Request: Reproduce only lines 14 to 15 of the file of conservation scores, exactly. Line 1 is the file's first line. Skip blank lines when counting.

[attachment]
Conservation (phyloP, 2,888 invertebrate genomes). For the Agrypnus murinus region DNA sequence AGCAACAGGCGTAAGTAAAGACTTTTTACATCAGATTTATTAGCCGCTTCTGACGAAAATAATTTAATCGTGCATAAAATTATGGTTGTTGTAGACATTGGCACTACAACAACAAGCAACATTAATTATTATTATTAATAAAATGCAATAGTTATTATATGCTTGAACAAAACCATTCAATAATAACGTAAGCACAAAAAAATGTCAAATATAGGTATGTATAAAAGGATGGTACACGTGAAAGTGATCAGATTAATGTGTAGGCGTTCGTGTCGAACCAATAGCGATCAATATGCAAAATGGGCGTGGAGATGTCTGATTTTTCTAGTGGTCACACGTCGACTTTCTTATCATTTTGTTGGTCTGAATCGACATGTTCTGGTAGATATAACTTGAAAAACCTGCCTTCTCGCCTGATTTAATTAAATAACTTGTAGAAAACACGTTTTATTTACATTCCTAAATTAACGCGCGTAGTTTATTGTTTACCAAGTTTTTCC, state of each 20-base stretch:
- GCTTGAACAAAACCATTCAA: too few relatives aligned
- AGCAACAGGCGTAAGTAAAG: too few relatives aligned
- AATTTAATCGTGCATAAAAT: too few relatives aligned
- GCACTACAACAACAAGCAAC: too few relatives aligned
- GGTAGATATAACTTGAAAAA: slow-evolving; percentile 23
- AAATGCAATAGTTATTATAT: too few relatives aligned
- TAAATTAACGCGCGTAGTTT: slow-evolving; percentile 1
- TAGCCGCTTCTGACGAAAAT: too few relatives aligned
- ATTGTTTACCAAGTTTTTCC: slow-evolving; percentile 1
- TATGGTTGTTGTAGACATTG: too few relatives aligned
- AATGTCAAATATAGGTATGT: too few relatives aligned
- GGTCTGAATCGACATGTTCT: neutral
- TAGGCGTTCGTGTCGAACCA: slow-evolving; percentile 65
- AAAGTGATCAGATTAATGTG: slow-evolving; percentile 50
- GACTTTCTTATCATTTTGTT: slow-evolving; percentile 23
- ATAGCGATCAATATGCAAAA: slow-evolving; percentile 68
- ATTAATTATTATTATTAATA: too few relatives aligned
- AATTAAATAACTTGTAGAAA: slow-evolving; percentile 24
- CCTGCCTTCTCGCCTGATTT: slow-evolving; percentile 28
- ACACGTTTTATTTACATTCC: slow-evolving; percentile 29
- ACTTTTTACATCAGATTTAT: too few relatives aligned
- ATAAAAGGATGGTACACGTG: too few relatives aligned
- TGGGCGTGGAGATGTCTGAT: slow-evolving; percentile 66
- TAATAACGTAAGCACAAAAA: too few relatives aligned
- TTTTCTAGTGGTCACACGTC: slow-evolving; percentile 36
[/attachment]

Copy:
- TAGGCGTTCGTGTCGAACCA: slow-evolving; percentile 65
- AAAGTGATCAGATTAATGTG: slow-evolving; percentile 50